Saturday, November 1, 2008

 

SPEAK SOFTLY...CARRY A BIG STICK

Paul Palango and I are contemporaries. He may not remember me. I remember him a reporter at the Hamilton "Spectator". We covered City Hall in the mid-seventies when I operated the CBC's one-man bilingual News Bureau in the city.

Following a distinguished journalistic career, including national editor of The Globe and Mail, Canada's newspaper of record, Mr. Palango, now based in Nova Scotia, is on his third book exposing and debunking the country's love affair with the myth of the Royal Canadian Mounted Police, the RCMP.

Proud though we all are of our national police force created in 1874, Mr.Palango has argued for several years that our elite guardian of the peace, the RCMP, have for years been mired in an unending litany of organizational, legal and political controversies that would have pretty much ruined any other organization.

I envy his courage in an unrelenting effort to shine light on the poor health and integrity of what appears to be a dysfunctional organization that administers a system where some have argued, sometimes with success, that not every citizen is treated equally.

This weekend, Paul Palango has published: "Dispersing The Fog" - "Inside the Secret World of Ottawa and the RCMP". It chronicles the RCMP involvement in the case of Maher Arar, wrongly arrested and tortured at the request of American Homeland Security. The Income Trust scandal in the midst of the 2006 Federal Election that some argue handed victory to Stephen Harper; and the ongoing fifteen year old Brian Mulroney-Karl Heiz-Schreiber Airbus affair.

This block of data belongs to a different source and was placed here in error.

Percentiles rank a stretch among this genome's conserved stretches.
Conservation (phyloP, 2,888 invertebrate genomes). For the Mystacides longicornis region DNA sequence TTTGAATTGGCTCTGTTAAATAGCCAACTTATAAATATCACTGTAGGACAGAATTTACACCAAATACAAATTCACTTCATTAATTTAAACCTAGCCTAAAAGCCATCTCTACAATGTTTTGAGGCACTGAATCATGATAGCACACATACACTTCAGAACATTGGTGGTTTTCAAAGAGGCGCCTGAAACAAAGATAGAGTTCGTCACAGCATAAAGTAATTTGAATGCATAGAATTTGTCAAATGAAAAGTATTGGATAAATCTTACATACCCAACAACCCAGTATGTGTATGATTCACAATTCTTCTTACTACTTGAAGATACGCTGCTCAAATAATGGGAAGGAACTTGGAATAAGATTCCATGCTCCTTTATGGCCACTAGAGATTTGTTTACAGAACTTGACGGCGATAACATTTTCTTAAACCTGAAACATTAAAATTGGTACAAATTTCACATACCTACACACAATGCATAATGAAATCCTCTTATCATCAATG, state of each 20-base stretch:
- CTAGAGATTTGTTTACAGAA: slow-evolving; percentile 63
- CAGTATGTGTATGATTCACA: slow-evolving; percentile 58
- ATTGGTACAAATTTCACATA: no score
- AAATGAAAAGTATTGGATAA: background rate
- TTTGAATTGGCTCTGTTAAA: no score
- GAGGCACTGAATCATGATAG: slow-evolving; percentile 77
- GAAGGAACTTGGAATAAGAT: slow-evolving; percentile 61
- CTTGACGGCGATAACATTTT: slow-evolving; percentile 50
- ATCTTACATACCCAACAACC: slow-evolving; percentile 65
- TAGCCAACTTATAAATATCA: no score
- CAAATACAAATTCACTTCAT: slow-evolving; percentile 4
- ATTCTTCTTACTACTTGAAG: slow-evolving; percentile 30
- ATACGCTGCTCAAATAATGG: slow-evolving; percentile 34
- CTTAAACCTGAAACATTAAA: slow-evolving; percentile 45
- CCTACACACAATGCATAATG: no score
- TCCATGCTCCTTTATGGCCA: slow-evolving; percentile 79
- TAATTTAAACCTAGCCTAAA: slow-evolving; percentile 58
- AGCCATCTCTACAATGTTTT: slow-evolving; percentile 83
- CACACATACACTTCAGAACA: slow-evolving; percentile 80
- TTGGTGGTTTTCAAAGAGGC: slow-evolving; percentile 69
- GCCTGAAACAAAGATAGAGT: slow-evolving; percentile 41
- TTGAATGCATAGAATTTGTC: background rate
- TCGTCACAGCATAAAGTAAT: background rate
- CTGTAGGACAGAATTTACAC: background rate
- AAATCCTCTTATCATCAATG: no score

Maybe it's a generational thing for me, but Mr. Palango's personal life must surely be "squeaky clean". Otherwise, I sure would not want to piss-off the RCMP, not even "tweak" their ego. In this case Paul Palango is on his third tome, a "hat-trick". "Dispersing The Fog", follows two other books about the national police force: "Above The Law", and "The Last Guardians". In each he's championed what he describes as the very real and articulate concerns of Canadians who have questioned for some time the ability or willingness of the RCMP to carry-out its duties.

"Dispersing The Fog" comes to the sad conclusion that in Canada we presently have a two-tiered system of justice. If one believes in the principles of our democracy, the book is a "must read".

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